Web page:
From time to time, we welcome new trends in nutrition as we all try to improve our health. At the start of the year, many have begun their climb to popularity, including this revived passion for ancient grains, natural food and protein.
The Comeback of 43 Essential Nutrients
This is what people don't understand: obesity is a symptom of poverty. It's not a lifestyle choice where people are just eating and not exercising. It's because kids - and this is the problem with school lunch right now - are getting sugar, fat, empty calories - lots of calories - but no nutrition.
Quinoa feels like a thing of the past today as more people are taking interest in bulgar, amaranth, sorghum, teff, millet, kamut, bulgar and buckwheat. These ancient grains are indeed making their comeback. Are they even familiar to you? We've had these grains for hundreds and hundreds of years, some of them dating from 6,000 B.C. Most of them have high fiber content and are helpful in the prevention of certain cancers, hypertension and heart disease.
It appears like all this hoopla about ancient grains these days has something to do with most of them being being gluten-free. With gluten-free diets being so hot, this comeback should be far from surprising. Moreover, people don't like the thought of eating genetically modified food, and these grains are the exact opposite and true to their origin.
Healthy eating tip : Put protein in perspective. Protein gives us the energy to get up and go—and keep going. Protein in food is broken down into the 20 amino acids that are the body's basic building blocks for growth and energy, and essential for maintaining cells, tissues, and organs. While too much protein can be harmful to people with kidney disease, the latest research suggests that most of us need more high-quality protein than the current dietary recommendations. It also suggests that we need more protein as we age to maintain physical function. How much protein do you need? Protein needs are based on weight rather than calorie intake. Adults should eat at least 0.8g of lean, high-quality protein per kilogram (2.2lb) of body weight per day. A higher intake may help to lower your risk for obesity, osteoporosis, type 2 diabetes, and stroke. Older adults should aim for 1 to 1.5 grams of lean protein for each kilogram of weight. This translates to 68 to 102g of protein per day for a person weighing 150 lbs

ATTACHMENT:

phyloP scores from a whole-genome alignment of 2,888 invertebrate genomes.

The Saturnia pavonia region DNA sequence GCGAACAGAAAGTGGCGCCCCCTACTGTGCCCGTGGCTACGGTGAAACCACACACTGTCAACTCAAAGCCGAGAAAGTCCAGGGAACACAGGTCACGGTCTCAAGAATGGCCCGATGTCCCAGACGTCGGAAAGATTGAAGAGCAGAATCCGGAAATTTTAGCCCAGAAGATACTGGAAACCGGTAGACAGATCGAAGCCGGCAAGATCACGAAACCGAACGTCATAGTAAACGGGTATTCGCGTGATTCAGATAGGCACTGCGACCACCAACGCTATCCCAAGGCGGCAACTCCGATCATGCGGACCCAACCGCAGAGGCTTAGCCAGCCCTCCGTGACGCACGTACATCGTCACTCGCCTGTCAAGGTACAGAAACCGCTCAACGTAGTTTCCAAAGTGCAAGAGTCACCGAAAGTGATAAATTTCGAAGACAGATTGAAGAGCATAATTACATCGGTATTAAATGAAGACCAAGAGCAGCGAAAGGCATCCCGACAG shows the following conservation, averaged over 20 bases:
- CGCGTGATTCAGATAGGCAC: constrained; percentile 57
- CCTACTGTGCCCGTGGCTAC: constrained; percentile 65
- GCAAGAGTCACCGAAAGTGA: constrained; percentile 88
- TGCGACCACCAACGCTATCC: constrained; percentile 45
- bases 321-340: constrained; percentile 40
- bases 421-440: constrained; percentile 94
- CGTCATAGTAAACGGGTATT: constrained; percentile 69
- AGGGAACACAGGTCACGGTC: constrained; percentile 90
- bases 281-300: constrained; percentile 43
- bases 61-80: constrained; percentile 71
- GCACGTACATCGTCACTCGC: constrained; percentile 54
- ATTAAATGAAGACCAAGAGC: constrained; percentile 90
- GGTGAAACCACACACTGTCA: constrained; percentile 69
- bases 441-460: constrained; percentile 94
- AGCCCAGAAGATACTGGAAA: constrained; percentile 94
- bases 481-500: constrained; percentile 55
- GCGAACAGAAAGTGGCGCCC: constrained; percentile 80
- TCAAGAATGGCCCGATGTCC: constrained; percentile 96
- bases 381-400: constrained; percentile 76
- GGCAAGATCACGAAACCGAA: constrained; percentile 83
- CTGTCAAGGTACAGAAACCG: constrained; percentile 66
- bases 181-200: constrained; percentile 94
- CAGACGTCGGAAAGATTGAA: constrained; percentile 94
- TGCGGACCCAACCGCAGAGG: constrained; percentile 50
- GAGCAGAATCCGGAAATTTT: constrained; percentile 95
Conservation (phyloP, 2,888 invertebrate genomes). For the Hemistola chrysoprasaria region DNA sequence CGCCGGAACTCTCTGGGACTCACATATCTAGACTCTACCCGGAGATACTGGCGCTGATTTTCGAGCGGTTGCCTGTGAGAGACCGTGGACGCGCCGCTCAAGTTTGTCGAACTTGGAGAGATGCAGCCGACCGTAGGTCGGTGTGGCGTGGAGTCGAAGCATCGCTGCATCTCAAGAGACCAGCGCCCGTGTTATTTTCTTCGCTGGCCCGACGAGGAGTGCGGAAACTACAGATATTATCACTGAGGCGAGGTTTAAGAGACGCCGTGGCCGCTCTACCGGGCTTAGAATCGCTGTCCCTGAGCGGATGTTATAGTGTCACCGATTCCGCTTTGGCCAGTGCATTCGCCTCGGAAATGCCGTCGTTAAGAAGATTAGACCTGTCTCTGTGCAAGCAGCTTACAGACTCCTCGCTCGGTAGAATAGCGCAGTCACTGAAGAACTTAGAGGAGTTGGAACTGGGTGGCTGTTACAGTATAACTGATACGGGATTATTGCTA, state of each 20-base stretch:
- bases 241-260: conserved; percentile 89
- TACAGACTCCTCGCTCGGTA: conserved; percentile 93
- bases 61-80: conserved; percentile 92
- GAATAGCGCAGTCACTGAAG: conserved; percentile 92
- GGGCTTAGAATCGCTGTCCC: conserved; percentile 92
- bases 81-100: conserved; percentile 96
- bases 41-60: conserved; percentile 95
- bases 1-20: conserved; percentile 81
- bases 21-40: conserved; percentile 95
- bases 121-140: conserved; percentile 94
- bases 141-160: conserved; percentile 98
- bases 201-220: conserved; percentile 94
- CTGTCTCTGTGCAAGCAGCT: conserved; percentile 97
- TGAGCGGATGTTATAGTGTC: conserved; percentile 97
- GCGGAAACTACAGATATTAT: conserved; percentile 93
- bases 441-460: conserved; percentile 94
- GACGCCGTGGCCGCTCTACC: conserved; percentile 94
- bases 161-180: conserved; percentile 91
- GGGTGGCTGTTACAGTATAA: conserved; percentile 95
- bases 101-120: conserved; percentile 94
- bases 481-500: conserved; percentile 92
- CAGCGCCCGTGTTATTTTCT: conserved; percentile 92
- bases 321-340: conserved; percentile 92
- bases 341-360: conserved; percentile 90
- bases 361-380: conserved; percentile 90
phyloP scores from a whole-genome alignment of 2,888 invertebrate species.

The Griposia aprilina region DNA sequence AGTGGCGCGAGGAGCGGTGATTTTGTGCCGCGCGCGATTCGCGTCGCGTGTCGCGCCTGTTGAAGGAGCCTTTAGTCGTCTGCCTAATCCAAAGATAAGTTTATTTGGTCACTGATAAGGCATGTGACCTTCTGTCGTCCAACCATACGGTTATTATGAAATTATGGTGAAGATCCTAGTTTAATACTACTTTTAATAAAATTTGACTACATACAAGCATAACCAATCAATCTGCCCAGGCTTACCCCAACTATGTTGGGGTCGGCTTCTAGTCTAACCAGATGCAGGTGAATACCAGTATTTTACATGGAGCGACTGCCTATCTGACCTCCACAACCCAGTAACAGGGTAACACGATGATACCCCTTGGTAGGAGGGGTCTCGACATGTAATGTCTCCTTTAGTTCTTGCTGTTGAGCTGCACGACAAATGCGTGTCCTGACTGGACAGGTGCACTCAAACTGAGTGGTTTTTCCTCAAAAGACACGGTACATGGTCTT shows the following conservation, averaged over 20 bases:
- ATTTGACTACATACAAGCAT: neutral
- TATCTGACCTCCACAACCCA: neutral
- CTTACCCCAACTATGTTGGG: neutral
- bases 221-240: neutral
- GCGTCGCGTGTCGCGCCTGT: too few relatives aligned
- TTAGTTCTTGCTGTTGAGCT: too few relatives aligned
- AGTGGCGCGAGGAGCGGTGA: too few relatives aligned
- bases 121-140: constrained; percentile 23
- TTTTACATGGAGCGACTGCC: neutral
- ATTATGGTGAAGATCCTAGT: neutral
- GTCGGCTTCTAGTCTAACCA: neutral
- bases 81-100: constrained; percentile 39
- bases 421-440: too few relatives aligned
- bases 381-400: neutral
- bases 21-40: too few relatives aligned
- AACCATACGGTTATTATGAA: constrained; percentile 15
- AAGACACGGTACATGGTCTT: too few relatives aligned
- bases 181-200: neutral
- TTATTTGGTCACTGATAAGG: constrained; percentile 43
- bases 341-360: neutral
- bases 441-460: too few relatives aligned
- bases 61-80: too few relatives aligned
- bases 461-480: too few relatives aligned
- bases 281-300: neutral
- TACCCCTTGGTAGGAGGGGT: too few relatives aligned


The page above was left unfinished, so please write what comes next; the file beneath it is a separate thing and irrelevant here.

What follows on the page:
Many brands out there are proud to tell the world that they have eliminated all "artificial" ingredients from their products.\A lot of brands in the market are eager to announce that they have stripped their products of all "artificial" ingredients. For example, they may claim that their products contain no preservatives or artificial sweeteners, and then start calling them "all natural." A spokesman for the Academy of Nutrition and Dietetics says these companies are cutting their ingredients based on what consumers demand. However, the Food and Drug Administration warns this still does not justify the claim, "all natural."
However, if you're convinced these ancient grains are worth trying, be wary of manufacturers that simply add ancient grains to their present products and sell them as "healthy." This is why you have to read the nutrition facts label carefully to know just what exactly you're consuming.
Pure and Natural
Diets deficient in polyphenols and other natural plant-based phytochemicals found in herbs, spices, fruit, teas, colourful vegetables and other healthy plant-based foods, have been linked with higher risks of cancer particularly breast, pancreas, ovary, skin, prostate, bowel and oesophagus. The protective benefits of polyphenols, however, do not to stop after a diagnosis of cancer. Breast cancer survivors taking higher levels of fruit and vegetables had a lower recurrence10 and those with a higher dietary intake of lignans, isoflavones, flavanones within soy-rich foods or green tea had a lower risk of breast cancer death. Individuals with skin cancer who had higher leafy, green vegetable intake had a lower rate of new cancer formation. Men adopting healthy diets after prostate cancer were shown to have slower PSA progression.
You may see those words right now on a product label or they may be part of a company's marketing agenda, but they don't necessarily give you real benefits. For instance, a soda's artificial sweeteners being replaced with stevia doesn't automatically make it healthy. On the other hand, there are those products which have stayed true to their minimal ingredients and are full of nutritive value, and they very well deserve an "all natural" claim.
The Power of Casein Protein
Companies behind such food items as crackers, yogurt and cereal are proud to announce the protein contents of their products. Of course, our need for protein is multifaceted. For example, it builds and repairs muscle, helps satiate our appetite and is, in fact, important in weight maintenance. Snacking is the thing, and manufacturers are adding this macro nutrient to almost each food product they have. If, after thirty minutes of having a snack, you're hungry again, you probably need more protein.